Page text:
Eschewing this pervasive simplicity is the third table (Dreamlands), which is much more complex and sophisticated than it’s brethren. For my money, this is the single greatest virtual pinball table ever created. Being a dual-level table (with the top level being a large transparent ramp) it’ll take a few minutes to figure out exactly how everything works, but once you fully understand it, it’s absolutely enchanting and insanely addictive. The game would be worth the price of admission for any of the tables individually, but this one is particularly excellent. I’ve played it for countless hours and it simply never gets old.

As I said earlier, Necronomicon is all about speed and simplicity and, due to a brilliant interface, the learning curve is practically nonexistent. Rather than having to carefully analyze the lights on the table (“okay, was that light lit a second ago?”), all objectives are clearly indicated by an unobtrusive HUD which places arrows where you should try to shoot the ball. It’s very easy to activate the various challenge modes, and each table has a large variety of these objectives, some easy, some devilishly tough. There are a variety of multiball modes, some with two balls, some with three, and some with so many damn balls that I haven’t been able to count them due to the sheer chaos and panic they induce (though I’d estimate there to be about seven).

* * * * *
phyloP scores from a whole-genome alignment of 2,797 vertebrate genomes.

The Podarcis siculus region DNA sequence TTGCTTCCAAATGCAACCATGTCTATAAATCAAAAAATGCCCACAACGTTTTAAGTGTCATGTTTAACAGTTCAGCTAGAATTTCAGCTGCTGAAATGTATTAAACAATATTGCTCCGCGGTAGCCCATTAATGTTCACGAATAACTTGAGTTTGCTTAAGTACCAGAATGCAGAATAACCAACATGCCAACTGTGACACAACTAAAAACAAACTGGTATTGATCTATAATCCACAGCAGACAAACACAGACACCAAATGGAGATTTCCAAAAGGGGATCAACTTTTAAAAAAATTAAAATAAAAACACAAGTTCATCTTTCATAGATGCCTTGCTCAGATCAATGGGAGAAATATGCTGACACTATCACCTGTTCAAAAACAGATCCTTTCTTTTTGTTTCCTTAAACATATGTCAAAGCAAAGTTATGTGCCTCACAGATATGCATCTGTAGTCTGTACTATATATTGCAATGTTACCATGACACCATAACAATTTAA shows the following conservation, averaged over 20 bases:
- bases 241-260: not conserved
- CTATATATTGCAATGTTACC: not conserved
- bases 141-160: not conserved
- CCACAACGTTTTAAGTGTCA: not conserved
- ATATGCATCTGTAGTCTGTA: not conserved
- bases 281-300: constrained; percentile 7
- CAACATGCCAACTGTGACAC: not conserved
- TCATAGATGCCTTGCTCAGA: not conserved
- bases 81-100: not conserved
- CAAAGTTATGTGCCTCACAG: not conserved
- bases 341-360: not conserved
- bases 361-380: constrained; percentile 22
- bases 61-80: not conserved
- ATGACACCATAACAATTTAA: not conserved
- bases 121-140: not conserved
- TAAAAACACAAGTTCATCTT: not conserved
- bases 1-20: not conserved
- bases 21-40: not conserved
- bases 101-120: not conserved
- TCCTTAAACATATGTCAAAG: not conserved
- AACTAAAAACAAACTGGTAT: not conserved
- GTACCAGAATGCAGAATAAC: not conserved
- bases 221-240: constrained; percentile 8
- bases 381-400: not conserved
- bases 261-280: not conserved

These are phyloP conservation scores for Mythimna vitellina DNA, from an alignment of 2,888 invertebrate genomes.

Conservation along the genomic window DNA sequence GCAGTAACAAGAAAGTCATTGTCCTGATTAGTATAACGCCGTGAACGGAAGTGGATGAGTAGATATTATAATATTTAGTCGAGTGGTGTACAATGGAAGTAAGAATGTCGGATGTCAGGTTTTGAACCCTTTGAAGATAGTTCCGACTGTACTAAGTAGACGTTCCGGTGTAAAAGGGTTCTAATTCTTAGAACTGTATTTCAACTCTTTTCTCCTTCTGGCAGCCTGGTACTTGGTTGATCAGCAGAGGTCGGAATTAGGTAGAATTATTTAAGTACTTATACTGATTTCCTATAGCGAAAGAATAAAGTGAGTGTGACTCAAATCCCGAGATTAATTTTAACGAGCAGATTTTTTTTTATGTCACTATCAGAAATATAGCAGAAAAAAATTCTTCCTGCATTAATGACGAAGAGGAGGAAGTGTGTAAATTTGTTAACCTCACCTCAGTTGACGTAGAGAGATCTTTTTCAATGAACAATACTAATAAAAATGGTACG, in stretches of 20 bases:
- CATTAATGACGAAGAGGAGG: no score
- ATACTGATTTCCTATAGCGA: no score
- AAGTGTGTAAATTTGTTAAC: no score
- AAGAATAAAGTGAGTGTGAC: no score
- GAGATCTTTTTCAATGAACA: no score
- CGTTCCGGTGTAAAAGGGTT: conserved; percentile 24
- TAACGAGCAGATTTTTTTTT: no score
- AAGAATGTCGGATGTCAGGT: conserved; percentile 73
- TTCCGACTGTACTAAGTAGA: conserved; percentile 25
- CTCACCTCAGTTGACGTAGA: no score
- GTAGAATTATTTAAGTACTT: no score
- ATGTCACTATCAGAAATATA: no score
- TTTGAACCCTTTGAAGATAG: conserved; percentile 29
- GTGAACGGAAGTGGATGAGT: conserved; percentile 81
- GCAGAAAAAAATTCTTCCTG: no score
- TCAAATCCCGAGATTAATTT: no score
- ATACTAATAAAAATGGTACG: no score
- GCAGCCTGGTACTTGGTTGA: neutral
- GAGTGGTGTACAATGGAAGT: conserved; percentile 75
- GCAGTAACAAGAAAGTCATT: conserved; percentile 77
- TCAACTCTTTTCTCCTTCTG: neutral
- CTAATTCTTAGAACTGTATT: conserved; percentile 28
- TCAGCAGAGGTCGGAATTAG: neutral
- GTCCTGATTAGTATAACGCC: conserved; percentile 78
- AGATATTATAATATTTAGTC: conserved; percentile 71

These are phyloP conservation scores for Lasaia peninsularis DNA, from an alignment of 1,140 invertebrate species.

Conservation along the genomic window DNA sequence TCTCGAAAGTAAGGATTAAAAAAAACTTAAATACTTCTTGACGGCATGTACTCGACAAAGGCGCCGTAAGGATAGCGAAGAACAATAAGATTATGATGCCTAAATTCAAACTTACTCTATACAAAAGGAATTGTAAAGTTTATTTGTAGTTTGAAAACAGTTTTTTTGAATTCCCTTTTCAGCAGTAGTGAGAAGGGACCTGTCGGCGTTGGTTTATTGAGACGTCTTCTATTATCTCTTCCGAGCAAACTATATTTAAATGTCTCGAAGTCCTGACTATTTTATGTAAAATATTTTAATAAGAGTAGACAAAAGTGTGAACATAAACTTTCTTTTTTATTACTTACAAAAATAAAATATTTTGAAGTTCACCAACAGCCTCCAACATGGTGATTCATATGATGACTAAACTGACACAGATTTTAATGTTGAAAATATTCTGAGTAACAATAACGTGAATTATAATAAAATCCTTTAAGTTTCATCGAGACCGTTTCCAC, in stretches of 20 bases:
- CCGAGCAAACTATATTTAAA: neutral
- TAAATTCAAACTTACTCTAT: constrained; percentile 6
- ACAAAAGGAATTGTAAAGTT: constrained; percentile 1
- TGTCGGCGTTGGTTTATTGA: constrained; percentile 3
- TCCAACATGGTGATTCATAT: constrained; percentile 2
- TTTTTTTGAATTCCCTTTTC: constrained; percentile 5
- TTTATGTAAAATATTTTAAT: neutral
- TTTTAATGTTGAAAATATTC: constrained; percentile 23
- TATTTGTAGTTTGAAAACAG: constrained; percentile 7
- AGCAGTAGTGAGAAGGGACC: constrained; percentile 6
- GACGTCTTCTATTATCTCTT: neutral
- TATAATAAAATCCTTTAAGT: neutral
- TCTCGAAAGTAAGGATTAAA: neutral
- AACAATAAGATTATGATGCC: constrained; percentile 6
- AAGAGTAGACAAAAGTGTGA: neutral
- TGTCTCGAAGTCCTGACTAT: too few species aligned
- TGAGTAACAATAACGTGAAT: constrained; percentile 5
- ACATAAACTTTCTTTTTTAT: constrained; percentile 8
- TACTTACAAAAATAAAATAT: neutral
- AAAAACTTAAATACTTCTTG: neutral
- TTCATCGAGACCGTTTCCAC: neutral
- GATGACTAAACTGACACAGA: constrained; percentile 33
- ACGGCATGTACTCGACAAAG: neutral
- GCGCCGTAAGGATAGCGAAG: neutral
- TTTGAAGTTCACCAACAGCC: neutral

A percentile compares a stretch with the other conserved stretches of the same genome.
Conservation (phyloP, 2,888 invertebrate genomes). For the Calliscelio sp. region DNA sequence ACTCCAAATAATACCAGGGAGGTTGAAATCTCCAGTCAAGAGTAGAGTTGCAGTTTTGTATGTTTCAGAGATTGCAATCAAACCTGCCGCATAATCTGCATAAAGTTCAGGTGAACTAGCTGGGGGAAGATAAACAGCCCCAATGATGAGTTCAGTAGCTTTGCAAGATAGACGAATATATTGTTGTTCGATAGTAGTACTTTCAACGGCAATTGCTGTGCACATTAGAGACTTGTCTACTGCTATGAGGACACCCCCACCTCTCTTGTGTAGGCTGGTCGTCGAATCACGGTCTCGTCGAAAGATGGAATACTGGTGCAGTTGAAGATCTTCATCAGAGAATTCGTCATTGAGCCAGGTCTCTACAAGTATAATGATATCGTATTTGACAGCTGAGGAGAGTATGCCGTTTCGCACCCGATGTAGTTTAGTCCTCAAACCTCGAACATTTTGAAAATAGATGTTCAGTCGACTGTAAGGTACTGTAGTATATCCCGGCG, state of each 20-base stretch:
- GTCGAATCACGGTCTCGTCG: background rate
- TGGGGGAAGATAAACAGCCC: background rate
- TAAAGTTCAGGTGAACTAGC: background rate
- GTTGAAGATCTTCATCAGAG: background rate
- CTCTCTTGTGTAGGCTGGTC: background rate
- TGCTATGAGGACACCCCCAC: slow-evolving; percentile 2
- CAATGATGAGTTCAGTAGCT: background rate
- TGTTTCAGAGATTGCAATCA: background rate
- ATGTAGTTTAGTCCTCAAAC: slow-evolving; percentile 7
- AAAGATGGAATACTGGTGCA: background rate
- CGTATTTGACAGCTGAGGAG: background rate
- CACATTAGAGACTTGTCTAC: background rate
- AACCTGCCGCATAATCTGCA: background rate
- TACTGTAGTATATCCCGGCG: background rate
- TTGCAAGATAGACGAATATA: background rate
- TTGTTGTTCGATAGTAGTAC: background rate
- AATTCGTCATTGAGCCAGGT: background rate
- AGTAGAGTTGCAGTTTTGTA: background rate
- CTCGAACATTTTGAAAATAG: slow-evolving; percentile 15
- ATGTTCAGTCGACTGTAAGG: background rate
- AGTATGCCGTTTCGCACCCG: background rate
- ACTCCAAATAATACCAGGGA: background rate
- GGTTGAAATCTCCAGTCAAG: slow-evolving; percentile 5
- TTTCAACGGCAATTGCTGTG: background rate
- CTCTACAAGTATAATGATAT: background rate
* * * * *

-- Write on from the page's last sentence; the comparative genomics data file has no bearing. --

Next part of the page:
Even when there are too many balls on screen to fathom, the game always runs at a silky smooth framerate, with no noticeable stuttering or slowdown. The high speed and framerate isn’t in lieu of excellent physics either. The physics feel perfect, and the level of precision and control you have over the ball (or balls) is phenomenal. During multiball, balls clack off one another realistically. The sensation of paddling balls (an area where many video pins come up short) feels tactile and satisfying. Regardless of when it was made, the game feels every bit as “next gen” as practically anything created since.